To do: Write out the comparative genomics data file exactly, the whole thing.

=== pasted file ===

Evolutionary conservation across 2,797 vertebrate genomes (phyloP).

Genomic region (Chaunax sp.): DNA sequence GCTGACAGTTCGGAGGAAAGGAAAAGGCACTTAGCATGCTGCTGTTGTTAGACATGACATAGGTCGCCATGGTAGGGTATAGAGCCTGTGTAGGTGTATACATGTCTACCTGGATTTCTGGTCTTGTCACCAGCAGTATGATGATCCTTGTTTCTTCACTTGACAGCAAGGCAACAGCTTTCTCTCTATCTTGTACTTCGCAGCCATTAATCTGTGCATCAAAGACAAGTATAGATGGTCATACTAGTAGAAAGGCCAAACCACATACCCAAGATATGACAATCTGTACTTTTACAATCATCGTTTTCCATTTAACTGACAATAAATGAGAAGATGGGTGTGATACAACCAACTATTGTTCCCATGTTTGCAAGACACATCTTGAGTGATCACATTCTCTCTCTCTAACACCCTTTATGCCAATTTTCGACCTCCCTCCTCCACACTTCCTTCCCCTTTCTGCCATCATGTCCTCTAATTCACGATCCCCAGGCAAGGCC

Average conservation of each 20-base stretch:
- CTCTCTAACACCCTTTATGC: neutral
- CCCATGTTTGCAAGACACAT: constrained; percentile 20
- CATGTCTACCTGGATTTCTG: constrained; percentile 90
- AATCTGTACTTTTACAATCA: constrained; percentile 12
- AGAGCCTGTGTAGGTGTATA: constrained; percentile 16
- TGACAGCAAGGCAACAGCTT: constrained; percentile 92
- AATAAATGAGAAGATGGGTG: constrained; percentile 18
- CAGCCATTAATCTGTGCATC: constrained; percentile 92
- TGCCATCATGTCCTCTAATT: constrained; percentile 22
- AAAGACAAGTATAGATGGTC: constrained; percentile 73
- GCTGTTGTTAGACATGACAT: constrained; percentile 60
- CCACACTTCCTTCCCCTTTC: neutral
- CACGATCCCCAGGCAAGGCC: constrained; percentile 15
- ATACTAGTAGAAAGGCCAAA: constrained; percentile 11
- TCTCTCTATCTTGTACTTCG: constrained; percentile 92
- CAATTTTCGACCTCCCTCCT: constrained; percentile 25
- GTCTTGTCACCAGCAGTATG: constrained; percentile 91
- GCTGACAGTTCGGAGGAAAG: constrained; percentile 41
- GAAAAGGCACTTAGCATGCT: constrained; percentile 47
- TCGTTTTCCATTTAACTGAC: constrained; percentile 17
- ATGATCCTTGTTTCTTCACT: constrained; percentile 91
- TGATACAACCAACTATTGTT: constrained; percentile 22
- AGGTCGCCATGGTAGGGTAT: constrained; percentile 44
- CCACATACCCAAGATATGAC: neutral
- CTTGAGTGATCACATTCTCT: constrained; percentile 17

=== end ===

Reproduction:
Evolutionary conservation across 2,797 vertebrate genomes (phyloP).

Genomic region (Chaunax sp.): DNA sequence GCTGACAGTTCGGAGGAAAGGAAAAGGCACTTAGCATGCTGCTGTTGTTAGACATGACATAGGTCGCCATGGTAGGGTATAGAGCCTGTGTAGGTGTATACATGTCTACCTGGATTTCTGGTCTTGTCACCAGCAGTATGATGATCCTTGTTTCTTCACTTGACAGCAAGGCAACAGCTTTCTCTCTATCTTGTACTTCGCAGCCATTAATCTGTGCATCAAAGACAAGTATAGATGGTCATACTAGTAGAAAGGCCAAACCACATACCCAAGATATGACAATCTGTACTTTTACAATCATCGTTTTCCATTTAACTGACAATAAATGAGAAGATGGGTGTGATACAACCAACTATTGTTCCCATGTTTGCAAGACACATCTTGAGTGATCACATTCTCTCTCTCTAACACCCTTTATGCCAATTTTCGACCTCCCTCCTCCACACTTCCTTCCCCTTTCTGCCATCATGTCCTCTAATTCACGATCCCCAGGCAAGGCC

Average conservation of each 20-base stretch:
- CTCTCTAACACCCTTTATGC: neutral
- CCCATGTTTGCAAGACACAT: constrained; percentile 20
- CATGTCTACCTGGATTTCTG: constrained; percentile 90
- AATCTGTACTTTTACAATCA: constrained; percentile 12
- AGAGCCTGTGTAGGTGTATA: constrained; percentile 16
- TGACAGCAAGGCAACAGCTT: constrained; percentile 92
- AATAAATGAGAAGATGGGTG: constrained; percentile 18
- CAGCCATTAATCTGTGCATC: constrained; percentile 92
- TGCCATCATGTCCTCTAATT: constrained; percentile 22
- AAAGACAAGTATAGATGGTC: constrained; percentile 73
- GCTGTTGTTAGACATGACAT: constrained; percentile 60
- CCACACTTCCTTCCCCTTTC: neutral
- CACGATCCCCAGGCAAGGCC: constrained; percentile 15
- ATACTAGTAGAAAGGCCAAA: constrained; percentile 11
- TCTCTCTATCTTGTACTTCG: constrained; percentile 92
- CAATTTTCGACCTCCCTCCT: constrained; percentile 25
- GTCTTGTCACCAGCAGTATG: constrained; percentile 91
- GCTGACAGTTCGGAGGAAAG: constrained; percentile 41
- GAAAAGGCACTTAGCATGCT: constrained; percentile 47
- TCGTTTTCCATTTAACTGAC: constrained; percentile 17
- ATGATCCTTGTTTCTTCACT: constrained; percentile 91
- TGATACAACCAACTATTGTT: constrained; percentile 22
- AGGTCGCCATGGTAGGGTAT: constrained; percentile 44
- CCACATACCCAAGATATGAC: neutral
- CTTGAGTGATCACATTCTCT: constrained; percentile 17